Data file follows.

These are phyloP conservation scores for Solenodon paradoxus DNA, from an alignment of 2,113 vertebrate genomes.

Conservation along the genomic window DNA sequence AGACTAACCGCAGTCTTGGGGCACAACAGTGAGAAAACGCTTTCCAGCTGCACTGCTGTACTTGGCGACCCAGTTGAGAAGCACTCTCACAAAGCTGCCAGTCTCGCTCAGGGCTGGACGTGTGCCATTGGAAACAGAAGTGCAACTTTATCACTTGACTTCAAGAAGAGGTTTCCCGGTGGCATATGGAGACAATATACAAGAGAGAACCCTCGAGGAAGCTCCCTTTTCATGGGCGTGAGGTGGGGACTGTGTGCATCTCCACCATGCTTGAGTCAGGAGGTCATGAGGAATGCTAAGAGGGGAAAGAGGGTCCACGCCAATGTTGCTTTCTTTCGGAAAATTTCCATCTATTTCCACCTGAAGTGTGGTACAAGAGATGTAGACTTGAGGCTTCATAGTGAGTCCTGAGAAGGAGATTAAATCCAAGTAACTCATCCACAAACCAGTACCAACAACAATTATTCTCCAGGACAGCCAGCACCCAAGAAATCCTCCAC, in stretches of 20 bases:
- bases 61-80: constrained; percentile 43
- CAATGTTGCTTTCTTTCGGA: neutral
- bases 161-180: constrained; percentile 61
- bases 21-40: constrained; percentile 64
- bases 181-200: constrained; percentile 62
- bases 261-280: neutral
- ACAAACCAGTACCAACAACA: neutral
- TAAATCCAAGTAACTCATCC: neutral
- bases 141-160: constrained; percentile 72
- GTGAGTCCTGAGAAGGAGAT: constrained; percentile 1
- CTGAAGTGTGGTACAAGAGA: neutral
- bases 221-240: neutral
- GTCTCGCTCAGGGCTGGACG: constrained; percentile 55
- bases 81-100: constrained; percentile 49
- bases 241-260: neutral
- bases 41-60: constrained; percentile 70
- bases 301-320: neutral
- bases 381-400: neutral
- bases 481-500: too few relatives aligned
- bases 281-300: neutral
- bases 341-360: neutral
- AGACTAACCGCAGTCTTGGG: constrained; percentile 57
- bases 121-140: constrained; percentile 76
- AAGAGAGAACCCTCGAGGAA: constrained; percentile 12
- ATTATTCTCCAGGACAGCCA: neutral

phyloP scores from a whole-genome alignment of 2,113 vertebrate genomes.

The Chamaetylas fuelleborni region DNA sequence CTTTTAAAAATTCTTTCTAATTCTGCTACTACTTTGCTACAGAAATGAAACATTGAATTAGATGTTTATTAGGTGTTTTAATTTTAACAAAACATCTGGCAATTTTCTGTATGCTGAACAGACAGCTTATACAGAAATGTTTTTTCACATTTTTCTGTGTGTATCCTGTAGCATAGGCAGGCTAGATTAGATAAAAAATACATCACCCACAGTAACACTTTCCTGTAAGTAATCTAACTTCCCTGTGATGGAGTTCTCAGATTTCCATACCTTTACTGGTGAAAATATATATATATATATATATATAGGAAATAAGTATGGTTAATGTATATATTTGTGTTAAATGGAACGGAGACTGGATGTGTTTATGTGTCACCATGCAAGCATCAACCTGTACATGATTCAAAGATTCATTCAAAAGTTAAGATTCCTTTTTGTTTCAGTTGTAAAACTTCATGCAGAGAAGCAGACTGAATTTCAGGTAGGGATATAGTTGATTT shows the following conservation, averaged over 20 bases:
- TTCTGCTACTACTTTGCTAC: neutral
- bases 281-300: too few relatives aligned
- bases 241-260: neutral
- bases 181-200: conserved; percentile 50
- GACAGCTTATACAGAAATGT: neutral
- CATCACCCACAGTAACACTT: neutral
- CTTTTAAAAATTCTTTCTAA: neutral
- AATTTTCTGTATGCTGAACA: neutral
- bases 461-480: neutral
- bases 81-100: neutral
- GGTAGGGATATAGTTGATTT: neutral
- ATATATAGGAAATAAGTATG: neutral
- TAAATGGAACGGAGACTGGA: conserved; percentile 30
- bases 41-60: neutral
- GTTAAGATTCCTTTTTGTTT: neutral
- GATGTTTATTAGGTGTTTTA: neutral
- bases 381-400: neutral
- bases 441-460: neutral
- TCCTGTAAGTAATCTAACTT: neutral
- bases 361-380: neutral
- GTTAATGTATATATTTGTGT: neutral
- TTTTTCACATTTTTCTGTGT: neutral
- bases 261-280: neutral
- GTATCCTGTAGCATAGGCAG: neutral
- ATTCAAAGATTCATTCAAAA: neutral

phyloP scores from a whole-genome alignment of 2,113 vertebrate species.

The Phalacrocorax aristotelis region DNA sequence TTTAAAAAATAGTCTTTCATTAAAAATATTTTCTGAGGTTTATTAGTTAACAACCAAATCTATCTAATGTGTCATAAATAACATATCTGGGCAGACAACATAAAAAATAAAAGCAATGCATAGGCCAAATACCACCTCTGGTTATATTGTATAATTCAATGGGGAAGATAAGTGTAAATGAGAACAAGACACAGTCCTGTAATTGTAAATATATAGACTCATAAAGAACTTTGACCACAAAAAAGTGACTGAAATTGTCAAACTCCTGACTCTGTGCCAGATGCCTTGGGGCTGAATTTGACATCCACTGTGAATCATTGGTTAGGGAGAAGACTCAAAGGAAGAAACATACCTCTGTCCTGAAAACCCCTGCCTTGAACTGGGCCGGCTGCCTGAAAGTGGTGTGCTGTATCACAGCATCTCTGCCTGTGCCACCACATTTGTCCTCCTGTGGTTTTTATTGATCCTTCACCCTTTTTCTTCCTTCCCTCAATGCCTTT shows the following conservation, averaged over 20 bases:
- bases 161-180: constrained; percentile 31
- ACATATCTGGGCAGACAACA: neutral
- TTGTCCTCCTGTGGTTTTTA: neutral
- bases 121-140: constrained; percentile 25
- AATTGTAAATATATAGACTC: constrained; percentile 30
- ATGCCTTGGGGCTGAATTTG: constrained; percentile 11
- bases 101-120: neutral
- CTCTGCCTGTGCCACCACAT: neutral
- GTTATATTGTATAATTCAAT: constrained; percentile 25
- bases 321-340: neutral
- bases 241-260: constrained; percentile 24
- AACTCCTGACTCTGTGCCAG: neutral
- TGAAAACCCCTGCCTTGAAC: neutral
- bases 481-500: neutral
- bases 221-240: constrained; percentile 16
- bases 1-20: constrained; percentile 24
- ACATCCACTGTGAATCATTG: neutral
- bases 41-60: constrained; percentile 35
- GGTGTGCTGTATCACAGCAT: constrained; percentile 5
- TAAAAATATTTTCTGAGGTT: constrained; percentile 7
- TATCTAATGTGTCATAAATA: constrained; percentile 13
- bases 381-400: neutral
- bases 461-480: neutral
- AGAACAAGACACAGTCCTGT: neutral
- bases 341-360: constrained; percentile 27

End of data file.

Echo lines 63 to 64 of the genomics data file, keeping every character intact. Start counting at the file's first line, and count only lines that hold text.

- bases 101-120: neutral
- CTCTGCCTGTGCCACCACAT: neutral